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New Newark clinic aims to bridge gap in behavioral health

The goal of the Care Now Clinic is to offer support to those facing mental health or addiction challenges.

NEWARK, Ohio — When Jonathon Giffen accepted a job painting a new office in downtown Newark, he just racked it up as another win for his company, Giffen Painting and Powerwashing.

But he soon learned this project would mean so much more.

As he painted the walls gray, he learned what would soon inhabit that space – an urgent behavioral health clinic.

“I was really proud at that moment in time to find out that I was going to be a part of this whole thing,” Giffen said.

When he was young, Giffen lost his wife to cancer. And, just a few years ago, he lost his brother to suicide.

“Immediately when she told me what this place was going to be, my thoughts went there because, if we would have had something like this, it could have helped,” Giffen said.

Giffen believes his brother could have found the help he needed at the new Care Now Clinic, operated by Behavioral Health Partners of Central Ohio. It opened Nov. 8, and the interest was clear.

“We had three people waiting on our first day, at the door, for us to open the door,” said Dr. Kate St. James, president and CEO of BHP. “To me, that says very clearly that people have really needed and wanted this level of service in the community.”

The goal is to provide urgent care for anyone facing a mental health or addiction challenge. The clinic offers a place for immediate intervention with access to services and the coping skills to connect with ongoing services.

“The national average for wait time to get into a therapy appointment is over six weeks, and people give up, I mean, that’s just too long,” Dr. St. James said. “If you had sprained your ankle or broke your arm and you had to wait six weeks for care, you would just give up at some point and just hope that things would get better. But we want to make sure that people have an avenue to get in.”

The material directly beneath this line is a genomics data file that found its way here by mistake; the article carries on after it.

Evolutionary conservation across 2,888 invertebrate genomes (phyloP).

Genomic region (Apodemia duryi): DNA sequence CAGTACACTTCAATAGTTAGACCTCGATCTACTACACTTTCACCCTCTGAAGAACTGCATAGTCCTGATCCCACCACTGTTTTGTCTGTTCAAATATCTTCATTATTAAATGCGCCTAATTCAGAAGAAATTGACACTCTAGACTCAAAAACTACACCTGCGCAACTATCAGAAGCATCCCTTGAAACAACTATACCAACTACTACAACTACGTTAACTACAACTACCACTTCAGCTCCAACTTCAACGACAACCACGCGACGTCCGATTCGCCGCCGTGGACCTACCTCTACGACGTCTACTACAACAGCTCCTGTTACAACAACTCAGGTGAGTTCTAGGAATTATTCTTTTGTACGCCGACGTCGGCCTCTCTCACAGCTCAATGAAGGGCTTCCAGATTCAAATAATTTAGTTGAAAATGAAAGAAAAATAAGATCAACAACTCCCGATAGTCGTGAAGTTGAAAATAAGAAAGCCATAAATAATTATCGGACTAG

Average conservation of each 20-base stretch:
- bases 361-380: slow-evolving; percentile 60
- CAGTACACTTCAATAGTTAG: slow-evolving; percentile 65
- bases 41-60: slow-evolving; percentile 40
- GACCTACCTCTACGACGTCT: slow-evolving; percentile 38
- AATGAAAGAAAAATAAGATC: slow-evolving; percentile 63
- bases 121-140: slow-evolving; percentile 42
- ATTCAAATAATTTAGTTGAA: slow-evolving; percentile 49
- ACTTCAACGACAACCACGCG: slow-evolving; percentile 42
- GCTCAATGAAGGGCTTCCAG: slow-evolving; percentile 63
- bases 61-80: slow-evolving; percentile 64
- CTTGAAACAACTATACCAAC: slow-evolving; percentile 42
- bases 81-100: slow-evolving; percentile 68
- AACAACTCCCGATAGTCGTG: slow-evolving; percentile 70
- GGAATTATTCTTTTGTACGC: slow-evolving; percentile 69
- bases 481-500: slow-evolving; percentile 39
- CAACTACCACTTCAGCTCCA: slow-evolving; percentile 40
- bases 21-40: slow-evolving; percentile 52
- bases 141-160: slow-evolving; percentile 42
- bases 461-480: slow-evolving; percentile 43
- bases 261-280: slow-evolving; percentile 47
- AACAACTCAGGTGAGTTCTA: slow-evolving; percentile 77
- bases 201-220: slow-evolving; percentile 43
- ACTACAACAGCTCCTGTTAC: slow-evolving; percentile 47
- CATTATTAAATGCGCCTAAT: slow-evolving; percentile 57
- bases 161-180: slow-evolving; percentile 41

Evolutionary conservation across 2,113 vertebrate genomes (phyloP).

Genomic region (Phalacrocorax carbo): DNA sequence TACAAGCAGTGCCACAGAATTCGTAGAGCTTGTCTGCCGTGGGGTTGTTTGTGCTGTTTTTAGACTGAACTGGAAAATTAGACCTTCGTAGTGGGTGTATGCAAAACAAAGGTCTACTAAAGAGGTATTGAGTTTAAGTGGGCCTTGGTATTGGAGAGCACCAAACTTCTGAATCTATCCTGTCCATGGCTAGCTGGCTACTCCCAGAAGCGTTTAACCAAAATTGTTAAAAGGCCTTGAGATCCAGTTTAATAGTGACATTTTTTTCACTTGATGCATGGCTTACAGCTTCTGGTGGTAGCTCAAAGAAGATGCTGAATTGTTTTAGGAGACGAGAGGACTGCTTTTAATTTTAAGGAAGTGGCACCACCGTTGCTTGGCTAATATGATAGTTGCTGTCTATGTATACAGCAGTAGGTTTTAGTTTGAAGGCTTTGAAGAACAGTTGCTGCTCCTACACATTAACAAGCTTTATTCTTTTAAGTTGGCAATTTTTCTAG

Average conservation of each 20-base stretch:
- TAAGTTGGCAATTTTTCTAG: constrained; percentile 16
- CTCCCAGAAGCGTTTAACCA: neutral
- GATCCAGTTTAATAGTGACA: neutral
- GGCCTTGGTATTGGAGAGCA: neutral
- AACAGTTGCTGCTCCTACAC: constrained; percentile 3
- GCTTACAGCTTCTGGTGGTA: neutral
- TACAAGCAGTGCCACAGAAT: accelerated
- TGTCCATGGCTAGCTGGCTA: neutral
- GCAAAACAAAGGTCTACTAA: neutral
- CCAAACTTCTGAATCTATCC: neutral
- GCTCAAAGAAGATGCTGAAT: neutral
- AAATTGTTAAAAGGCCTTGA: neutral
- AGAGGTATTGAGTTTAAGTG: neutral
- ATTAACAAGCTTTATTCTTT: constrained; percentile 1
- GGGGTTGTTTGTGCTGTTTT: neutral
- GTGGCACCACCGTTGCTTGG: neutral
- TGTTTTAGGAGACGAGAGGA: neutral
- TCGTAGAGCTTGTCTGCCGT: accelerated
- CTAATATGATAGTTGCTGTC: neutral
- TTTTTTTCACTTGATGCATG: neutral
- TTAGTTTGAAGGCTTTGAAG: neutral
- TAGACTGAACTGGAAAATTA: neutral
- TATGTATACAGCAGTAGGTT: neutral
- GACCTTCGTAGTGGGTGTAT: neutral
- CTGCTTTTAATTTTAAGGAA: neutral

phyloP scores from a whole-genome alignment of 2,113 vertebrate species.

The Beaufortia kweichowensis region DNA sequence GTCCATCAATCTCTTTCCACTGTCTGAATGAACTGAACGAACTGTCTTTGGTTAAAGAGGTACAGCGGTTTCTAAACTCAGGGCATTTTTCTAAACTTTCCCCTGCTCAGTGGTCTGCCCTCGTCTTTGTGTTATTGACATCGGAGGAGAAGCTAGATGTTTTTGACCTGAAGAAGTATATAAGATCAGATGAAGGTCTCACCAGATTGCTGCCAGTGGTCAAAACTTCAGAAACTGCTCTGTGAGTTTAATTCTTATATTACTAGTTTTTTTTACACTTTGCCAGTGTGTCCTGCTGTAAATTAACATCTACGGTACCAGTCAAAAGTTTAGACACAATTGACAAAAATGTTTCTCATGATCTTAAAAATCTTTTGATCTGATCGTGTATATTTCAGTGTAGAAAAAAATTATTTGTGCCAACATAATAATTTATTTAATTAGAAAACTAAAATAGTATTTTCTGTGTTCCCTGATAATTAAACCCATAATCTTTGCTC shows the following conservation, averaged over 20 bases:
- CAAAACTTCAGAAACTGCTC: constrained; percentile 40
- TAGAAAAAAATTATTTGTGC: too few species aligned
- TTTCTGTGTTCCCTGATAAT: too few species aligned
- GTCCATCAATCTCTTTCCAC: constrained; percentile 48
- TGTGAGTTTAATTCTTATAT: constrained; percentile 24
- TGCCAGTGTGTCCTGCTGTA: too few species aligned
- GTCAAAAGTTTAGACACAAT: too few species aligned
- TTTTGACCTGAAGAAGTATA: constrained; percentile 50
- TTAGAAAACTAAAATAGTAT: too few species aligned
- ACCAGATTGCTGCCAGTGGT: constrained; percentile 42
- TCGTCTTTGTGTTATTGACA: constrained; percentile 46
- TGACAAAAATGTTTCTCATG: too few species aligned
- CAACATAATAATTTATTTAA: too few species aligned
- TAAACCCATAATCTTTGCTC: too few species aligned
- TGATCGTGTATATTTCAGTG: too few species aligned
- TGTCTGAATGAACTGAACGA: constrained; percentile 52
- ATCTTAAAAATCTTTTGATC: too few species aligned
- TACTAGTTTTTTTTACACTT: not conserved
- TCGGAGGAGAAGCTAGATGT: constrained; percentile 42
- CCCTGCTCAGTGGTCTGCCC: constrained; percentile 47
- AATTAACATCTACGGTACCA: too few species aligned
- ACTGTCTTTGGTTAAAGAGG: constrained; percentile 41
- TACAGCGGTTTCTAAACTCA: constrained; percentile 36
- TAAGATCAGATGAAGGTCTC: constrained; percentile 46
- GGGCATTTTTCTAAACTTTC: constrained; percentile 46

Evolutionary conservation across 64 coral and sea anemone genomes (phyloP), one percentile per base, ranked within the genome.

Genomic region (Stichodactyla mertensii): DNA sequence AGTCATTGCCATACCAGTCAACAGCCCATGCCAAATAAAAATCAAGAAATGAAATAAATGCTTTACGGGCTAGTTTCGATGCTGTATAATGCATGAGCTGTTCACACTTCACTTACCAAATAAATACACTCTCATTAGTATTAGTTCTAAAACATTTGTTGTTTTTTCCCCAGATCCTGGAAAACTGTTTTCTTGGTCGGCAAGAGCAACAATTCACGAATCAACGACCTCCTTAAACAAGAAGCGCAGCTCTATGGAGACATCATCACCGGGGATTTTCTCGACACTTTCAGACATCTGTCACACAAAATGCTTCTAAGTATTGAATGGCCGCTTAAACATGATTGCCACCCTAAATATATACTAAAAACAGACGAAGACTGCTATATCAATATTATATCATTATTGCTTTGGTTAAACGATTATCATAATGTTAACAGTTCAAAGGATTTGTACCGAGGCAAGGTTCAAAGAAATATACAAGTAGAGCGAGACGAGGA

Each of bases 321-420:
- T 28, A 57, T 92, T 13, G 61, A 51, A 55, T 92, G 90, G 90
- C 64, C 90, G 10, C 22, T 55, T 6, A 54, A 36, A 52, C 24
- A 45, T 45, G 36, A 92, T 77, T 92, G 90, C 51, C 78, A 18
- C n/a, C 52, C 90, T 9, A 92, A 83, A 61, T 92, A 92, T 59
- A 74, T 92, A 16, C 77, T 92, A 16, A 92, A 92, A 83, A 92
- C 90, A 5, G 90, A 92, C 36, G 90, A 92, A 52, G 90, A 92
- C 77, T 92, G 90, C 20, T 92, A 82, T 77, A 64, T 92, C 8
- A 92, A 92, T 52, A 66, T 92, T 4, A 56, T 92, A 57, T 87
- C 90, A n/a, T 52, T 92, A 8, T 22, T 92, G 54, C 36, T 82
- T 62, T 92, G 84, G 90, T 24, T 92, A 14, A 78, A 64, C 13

An important feature of the clinic is that no one will be turned away, regardless of ability to pay. BHP will work with the patients who have insurance or public assistance and offer sliding fee scales based on need.

“We know that people are waiting,” Dr. St. James said. “They’re waiting to get into treatment, and they want to get into treatment, but there’s just not been the availability, and we see this really as a bridge for them.”

The clinic is open Monday through Friday right now, but there are plans to expand hours. BHP also will be opening a similar clinic in Mt. Vernon in January.

The entire effort is something Giffen fully supports.

“I know that this place will provide that for people and with any sort of problems that they’re having, stress, anything really, any sort of mental health issue, and that’s tremendous, so that’s one reason why I was really proud to be a part of all this,” he said.

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